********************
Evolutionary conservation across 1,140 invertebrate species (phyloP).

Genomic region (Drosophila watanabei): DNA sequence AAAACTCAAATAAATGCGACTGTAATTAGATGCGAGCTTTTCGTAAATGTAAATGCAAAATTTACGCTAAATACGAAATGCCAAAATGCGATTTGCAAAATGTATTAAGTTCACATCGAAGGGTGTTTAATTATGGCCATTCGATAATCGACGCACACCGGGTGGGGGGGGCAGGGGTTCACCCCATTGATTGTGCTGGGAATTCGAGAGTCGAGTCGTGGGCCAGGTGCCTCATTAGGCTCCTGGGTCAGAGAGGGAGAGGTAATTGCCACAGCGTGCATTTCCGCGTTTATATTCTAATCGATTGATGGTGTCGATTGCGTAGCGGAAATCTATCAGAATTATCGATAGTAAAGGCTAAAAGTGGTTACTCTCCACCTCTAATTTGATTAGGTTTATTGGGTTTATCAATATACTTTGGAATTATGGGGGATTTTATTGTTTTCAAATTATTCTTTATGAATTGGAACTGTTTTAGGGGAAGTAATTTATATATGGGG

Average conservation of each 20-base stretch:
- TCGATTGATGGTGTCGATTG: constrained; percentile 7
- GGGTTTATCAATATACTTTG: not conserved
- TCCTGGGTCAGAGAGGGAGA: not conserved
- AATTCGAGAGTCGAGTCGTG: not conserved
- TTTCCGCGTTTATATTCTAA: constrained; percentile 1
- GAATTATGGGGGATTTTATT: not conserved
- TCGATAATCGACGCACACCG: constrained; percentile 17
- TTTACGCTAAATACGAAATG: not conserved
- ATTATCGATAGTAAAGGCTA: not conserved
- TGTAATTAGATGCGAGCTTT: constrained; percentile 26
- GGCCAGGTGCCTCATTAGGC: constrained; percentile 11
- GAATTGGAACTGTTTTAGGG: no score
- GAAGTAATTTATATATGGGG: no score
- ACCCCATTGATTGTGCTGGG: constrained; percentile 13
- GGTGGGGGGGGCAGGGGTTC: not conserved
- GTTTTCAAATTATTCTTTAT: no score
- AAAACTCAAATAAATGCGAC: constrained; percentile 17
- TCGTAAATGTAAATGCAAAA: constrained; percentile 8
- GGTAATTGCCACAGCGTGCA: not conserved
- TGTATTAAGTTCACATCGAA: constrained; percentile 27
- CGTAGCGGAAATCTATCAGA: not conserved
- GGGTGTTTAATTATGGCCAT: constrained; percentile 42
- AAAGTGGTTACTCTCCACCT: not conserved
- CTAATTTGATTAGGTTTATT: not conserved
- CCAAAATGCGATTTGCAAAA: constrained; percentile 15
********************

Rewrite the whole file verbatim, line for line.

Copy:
Evolutionary conservation across 1,140 invertebrate species (phyloP).

Genomic region (Drosophila watanabei): DNA sequence AAAACTCAAATAAATGCGACTGTAATTAGATGCGAGCTTTTCGTAAATGTAAATGCAAAATTTACGCTAAATACGAAATGCCAAAATGCGATTTGCAAAATGTATTAAGTTCACATCGAAGGGTGTTTAATTATGGCCATTCGATAATCGACGCACACCGGGTGGGGGGGGCAGGGGTTCACCCCATTGATTGTGCTGGGAATTCGAGAGTCGAGTCGTGGGCCAGGTGCCTCATTAGGCTCCTGGGTCAGAGAGGGAGAGGTAATTGCCACAGCGTGCATTTCCGCGTTTATATTCTAATCGATTGATGGTGTCGATTGCGTAGCGGAAATCTATCAGAATTATCGATAGTAAAGGCTAAAAGTGGTTACTCTCCACCTCTAATTTGATTAGGTTTATTGGGTTTATCAATATACTTTGGAATTATGGGGGATTTTATTGTTTTCAAATTATTCTTTATGAATTGGAACTGTTTTAGGGGAAGTAATTTATATATGGGG

Average conservation of each 20-base stretch:
- TCGATTGATGGTGTCGATTG: constrained; percentile 7
- GGGTTTATCAATATACTTTG: not conserved
- TCCTGGGTCAGAGAGGGAGA: not conserved
- AATTCGAGAGTCGAGTCGTG: not conserved
- TTTCCGCGTTTATATTCTAA: constrained; percentile 1
- GAATTATGGGGGATTTTATT: not conserved
- TCGATAATCGACGCACACCG: constrained; percentile 17
- TTTACGCTAAATACGAAATG: not conserved
- ATTATCGATAGTAAAGGCTA: not conserved
- TGTAATTAGATGCGAGCTTT: constrained; percentile 26
- GGCCAGGTGCCTCATTAGGC: constrained; percentile 11
- GAATTGGAACTGTTTTAGGG: no score
- GAAGTAATTTATATATGGGG: no score
- ACCCCATTGATTGTGCTGGG: constrained; percentile 13
- GGTGGGGGGGGCAGGGGTTC: not conserved
- GTTTTCAAATTATTCTTTAT: no score
- AAAACTCAAATAAATGCGAC: constrained; percentile 17
- TCGTAAATGTAAATGCAAAA: constrained; percentile 8
- GGTAATTGCCACAGCGTGCA: not conserved
- TGTATTAAGTTCACATCGAA: constrained; percentile 27
- CGTAGCGGAAATCTATCAGA: not conserved
- GGGTGTTTAATTATGGCCAT: constrained; percentile 42
- AAAGTGGTTACTCTCCACCT: not conserved
- CTAATTTGATTAGGTTTATT: not conserved
- CCAAAATGCGATTTGCAAAA: constrained; percentile 15